complain?’ – Horace Walpole, The Castle
of Otranto. (150–1)
More often than Gothic sons and
much earlier in the Gothictradition than they, Gothic daughters are
identified with and by matriarchal portraits. As sons and portraits
serve as parallel, imaged afterlives of patriarchs, daughters and
portraits serve as parallel, imaged afterlives
Inferi and Voldemort himself). See also Lena
Steveker’s article: through her discussion of the parallels
between Stevenson’s The Strange Case of Dr Jekyll and Mr
Hyde and Rowling’s novels, Steveker argues that
though ‘Rowling’s Harry Potter series inscribes itself
into the late-Victorian Gothictradition of problematising the
destabilisation of the unitary Self’ (p. 75), the
frequently as objects of horror, both in Europe and in the
gothictradition of the American South.
The highly gothic ‘miseries and
mysteries’ genre inaugurated by Eugène Sue in his
Mysteries of Paris (1843) and critiqued by Karl Marx in
The Holy Family (1845) is a case in point. Whilst it
Identity and culture in Clive Barker’s ‘The Forbidden’ and Bernard Rose’s Candyman
and even established
accounts of horror sub-genres in terms of broad (and thus reductive)
psychological processes would seem counterproductive in this context.
There are, however, strong links between the visual aesthetics of horror
and the preferred underlying textual features of the favourite films
which have a gendered dimension. 10 Horror, and the Gothictradition in
particular, has a long
this in the context of the legacy of Puritanism as well as Emersonian
transcendentalism. The first part of the chapter discusses the
development of these ideas in relation to authors such as Charles
Brockden Brown, Robert Montgomery Bird and Nathaniel Hawthorne, and
offers an overview of critical perspectives, arguing that the Gothictradition in the United States is predicated on a
–66, pp. 146–7.
Quoted in David Stevens, The GothicTradition (Cambridge: Cambridge University Press, 2000), p.
Mary Colette Tennant, Reading the Gothic in
Margaret Atwood’s Novels (Lewiston, NY: Edwin Mellen
Ambrose Bierce and wilderness Gothic at the end of the frontier
, beasts, sex’. 1 These terms are
extremely evocative for the Gothic scholar, addressing the same concerns
as those raised by the Gothic novel of the late eighteenth century and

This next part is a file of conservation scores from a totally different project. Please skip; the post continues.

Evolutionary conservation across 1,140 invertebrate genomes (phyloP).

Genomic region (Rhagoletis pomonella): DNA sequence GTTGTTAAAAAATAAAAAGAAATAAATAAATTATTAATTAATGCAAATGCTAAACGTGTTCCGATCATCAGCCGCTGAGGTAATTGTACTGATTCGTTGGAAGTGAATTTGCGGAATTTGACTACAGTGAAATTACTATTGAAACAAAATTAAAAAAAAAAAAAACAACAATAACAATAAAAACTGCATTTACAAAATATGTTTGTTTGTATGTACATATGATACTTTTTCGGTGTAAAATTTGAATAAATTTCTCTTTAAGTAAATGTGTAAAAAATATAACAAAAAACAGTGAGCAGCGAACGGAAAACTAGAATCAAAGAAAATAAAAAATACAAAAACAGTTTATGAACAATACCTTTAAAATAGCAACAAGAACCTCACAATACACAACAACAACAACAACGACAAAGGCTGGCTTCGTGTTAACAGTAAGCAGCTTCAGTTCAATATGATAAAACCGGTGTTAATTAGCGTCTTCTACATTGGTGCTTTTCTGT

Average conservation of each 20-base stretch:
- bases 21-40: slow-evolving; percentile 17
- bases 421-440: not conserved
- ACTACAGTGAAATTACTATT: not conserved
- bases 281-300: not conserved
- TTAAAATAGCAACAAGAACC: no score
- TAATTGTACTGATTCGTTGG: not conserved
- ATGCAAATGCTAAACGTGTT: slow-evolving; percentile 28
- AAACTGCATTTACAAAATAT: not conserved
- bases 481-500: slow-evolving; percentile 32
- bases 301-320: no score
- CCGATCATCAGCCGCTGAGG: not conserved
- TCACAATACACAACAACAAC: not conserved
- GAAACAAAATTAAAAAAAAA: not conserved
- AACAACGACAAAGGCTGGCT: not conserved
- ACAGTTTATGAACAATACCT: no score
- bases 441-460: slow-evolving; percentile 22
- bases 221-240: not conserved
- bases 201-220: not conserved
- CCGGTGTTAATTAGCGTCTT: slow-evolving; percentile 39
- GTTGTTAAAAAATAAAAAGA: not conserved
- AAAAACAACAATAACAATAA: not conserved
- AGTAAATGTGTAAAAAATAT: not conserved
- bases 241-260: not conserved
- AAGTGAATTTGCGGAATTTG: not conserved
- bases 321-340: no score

its subsequent permutations. 2 The literary Gothic was preceded by the use of the term
in political debate, where an appeal to pre-Roman ‘Gothic’
traditions in Britain constituted an appeal to what is
‘natural’. 3 This
the horror of seeing his friends dismembered in battle
by offering visceral images of bodies that, in death, blend with the
earth. ‘Strange Meeting’ explicitly invokes the gothictradition of enemies re-encountering each other after death:
‘It seemed that out of battle I escaped/Down some profound
dull tunnel, long since scooped/Through granites which titanic wars
, elegant, suave, patrician, and almost
always dangerously attractive. The movie adaptations of Stephenie
Meyer’s Twilight series (2008–12) continue the gothictradition of
erudite, romantic, aristocratic vampires. The always 17-year-old vampire
Edward Cullen is anything but indiscriminate: he wants Bella Swan
and only Bella. ‘You’re my personal brand of heroin’, he tells her.6
Vampires and zombies embody similar religious fears such that both
are labelled a kind of scourge; both are associated with threats of
conversion to evil, to darkness. However, in
Suicide and the Gothic in modern Japanese literature and
Aleksandr Fedorovich Prasol, Modern Japan: Origins of the Mind (Singapore: World Scientific Publishing, 2010), p. 209.
6 Henry J. Hughes, ‘Familiarity of the Strange: Japan’s GothicTradition’, Criticism , 42:1 (2000), 59–89, at 60.
7 Ibid ., 74.
8 Daniel Wright, ‘Spiritual Discernment in Soseki Natsume’s Kokoro ’, The International Fiction Review , 17:1 (1990), 14–19, at 14.
9 Natsume Soseki, Kokoro , trans. M. McKinney (London: Penguin, 2010), p. 217